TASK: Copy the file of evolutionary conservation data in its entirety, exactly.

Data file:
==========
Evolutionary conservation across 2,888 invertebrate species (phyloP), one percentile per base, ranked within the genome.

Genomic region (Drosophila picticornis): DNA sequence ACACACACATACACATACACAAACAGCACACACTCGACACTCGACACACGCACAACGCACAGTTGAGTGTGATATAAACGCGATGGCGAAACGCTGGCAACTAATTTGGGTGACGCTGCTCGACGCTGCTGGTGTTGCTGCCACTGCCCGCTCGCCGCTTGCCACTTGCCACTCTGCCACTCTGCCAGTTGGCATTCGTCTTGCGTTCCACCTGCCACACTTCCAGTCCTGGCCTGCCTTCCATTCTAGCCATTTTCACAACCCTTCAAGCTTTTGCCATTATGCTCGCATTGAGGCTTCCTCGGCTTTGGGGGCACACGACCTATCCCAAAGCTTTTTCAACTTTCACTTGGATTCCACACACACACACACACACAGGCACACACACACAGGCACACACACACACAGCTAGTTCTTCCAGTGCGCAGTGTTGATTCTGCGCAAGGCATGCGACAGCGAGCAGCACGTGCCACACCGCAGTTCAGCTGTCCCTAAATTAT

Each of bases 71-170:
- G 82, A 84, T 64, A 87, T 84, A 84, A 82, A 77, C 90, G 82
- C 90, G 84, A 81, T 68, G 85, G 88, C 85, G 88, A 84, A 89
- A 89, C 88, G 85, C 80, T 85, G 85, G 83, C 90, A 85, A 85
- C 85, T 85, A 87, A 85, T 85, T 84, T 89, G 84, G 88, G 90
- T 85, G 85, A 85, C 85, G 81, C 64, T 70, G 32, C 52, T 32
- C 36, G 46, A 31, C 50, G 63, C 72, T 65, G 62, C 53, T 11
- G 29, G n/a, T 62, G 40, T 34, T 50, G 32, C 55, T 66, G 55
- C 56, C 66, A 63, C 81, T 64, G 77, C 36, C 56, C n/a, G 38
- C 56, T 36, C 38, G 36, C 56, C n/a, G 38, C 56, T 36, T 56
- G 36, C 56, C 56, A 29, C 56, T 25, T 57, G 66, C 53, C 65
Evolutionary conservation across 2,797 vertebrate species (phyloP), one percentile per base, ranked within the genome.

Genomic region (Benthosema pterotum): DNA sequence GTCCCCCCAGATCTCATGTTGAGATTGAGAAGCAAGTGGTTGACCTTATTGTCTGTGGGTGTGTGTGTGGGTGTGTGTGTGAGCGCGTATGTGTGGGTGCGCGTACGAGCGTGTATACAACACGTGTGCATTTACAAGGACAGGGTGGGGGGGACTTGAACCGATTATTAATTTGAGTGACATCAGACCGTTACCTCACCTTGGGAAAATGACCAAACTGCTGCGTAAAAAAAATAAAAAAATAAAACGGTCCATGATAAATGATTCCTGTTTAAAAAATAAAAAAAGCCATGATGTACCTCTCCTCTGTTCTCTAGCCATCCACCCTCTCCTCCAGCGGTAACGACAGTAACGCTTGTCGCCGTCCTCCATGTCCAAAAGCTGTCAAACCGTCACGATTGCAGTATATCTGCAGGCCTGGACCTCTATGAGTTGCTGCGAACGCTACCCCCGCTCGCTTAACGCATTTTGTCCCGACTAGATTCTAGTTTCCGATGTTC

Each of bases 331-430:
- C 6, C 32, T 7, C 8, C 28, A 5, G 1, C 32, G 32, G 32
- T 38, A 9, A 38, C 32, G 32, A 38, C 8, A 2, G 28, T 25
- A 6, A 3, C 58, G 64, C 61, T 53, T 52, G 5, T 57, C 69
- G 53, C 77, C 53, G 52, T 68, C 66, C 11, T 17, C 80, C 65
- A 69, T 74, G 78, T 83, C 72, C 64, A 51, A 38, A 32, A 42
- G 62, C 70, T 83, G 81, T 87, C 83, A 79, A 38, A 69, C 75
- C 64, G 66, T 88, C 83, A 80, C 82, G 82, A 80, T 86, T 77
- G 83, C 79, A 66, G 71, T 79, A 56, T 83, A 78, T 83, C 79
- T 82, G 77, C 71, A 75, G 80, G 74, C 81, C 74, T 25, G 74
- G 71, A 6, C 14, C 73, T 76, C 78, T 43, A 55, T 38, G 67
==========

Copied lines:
Evolutionary conservation across 2,888 invertebrate species (phyloP), one percentile per base, ranked within the genome.

Genomic region (Drosophila picticornis): DNA sequence ACACACACATACACATACACAAACAGCACACACTCGACACTCGACACACGCACAACGCACAGTTGAGTGTGATATAAACGCGATGGCGAAACGCTGGCAACTAATTTGGGTGACGCTGCTCGACGCTGCTGGTGTTGCTGCCACTGCCCGCTCGCCGCTTGCCACTTGCCACTCTGCCACTCTGCCAGTTGGCATTCGTCTTGCGTTCCACCTGCCACACTTCCAGTCCTGGCCTGCCTTCCATTCTAGCCATTTTCACAACCCTTCAAGCTTTTGCCATTATGCTCGCATTGAGGCTTCCTCGGCTTTGGGGGCACACGACCTATCCCAAAGCTTTTTCAACTTTCACTTGGATTCCACACACACACACACACACAGGCACACACACACAGGCACACACACACACAGCTAGTTCTTCCAGTGCGCAGTGTTGATTCTGCGCAAGGCATGCGACAGCGAGCAGCACGTGCCACACCGCAGTTCAGCTGTCCCTAAATTAT

Each of bases 71-170:
- G 82, A 84, T 64, A 87, T 84, A 84, A 82, A 77, C 90, G 82
- C 90, G 84, A 81, T 68, G 85, G 88, C 85, G 88, A 84, A 89
- A 89, C 88, G 85, C 80, T 85, G 85, G 83, C 90, A 85, A 85
- C 85, T 85, A 87, A 85, T 85, T 84, T 89, G 84, G 88, G 90
- T 85, G 85, A 85, C 85, G 81, C 64, T 70, G 32, C 52, T 32
- C 36, G 46, A 31, C 50, G 63, C 72, T 65, G 62, C 53, T 11
- G 29, G n/a, T 62, G 40, T 34, T 50, G 32, C 55, T 66, G 55
- C 56, C 66, A 63, C 81, T 64, G 77, C 36, C 56, C n/a, G 38
- C 56, T 36, C 38, G 36, C 56, C n/a, G 38, C 56, T 36, T 56
- G 36, C 56, C 56, A 29, C 56, T 25, T 57, G 66, C 53, C 65
Evolutionary conservation across 2,797 vertebrate species (phyloP), one percentile per base, ranked within the genome.

Genomic region (Benthosema pterotum): DNA sequence GTCCCCCCAGATCTCATGTTGAGATTGAGAAGCAAGTGGTTGACCTTATTGTCTGTGGGTGTGTGTGTGGGTGTGTGTGTGAGCGCGTATGTGTGGGTGCGCGTACGAGCGTGTATACAACACGTGTGCATTTACAAGGACAGGGTGGGGGGGACTTGAACCGATTATTAATTTGAGTGACATCAGACCGTTACCTCACCTTGGGAAAATGACCAAACTGCTGCGTAAAAAAAATAAAAAAATAAAACGGTCCATGATAAATGATTCCTGTTTAAAAAATAAAAAAAGCCATGATGTACCTCTCCTCTGTTCTCTAGCCATCCACCCTCTCCTCCAGCGGTAACGACAGTAACGCTTGTCGCCGTCCTCCATGTCCAAAAGCTGTCAAACCGTCACGATTGCAGTATATCTGCAGGCCTGGACCTCTATGAGTTGCTGCGAACGCTACCCCCGCTCGCTTAACGCATTTTGTCCCGACTAGATTCTAGTTTCCGATGTTC

Each of bases 331-430:
- C 6, C 32, T 7, C 8, C 28, A 5, G 1, C 32, G 32, G 32
- T 38, A 9, A 38, C 32, G 32, A 38, C 8, A 2, G 28, T 25
- A 6, A 3, C 58, G 64, C 61, T 53, T 52, G 5, T 57, C 69
- G 53, C 77, C 53, G 52, T 68, C 66, C 11, T 17, C 80, C 65
- A 69, T 74, G 78, T 83, C 72, C 64, A 51, A 38, A 32, A 42
- G 62, C 70, T 83, G 81, T 87, C 83, A 79, A 38, A 69, C 75
- C 64, G 66, T 88, C 83, A 80, C 82, G 82, A 80, T 86, T 77
- G 83, C 79, A 66, G 71, T 79, A 56, T 83, A 78, T 83, C 79
- T 82, G 77, C 71, A 75, G 80, G 74, C 81, C 74, T 25, G 74
- G 71, A 6, C 14, C 73, T 76, C 78, T 43, A 55, T 38, G 67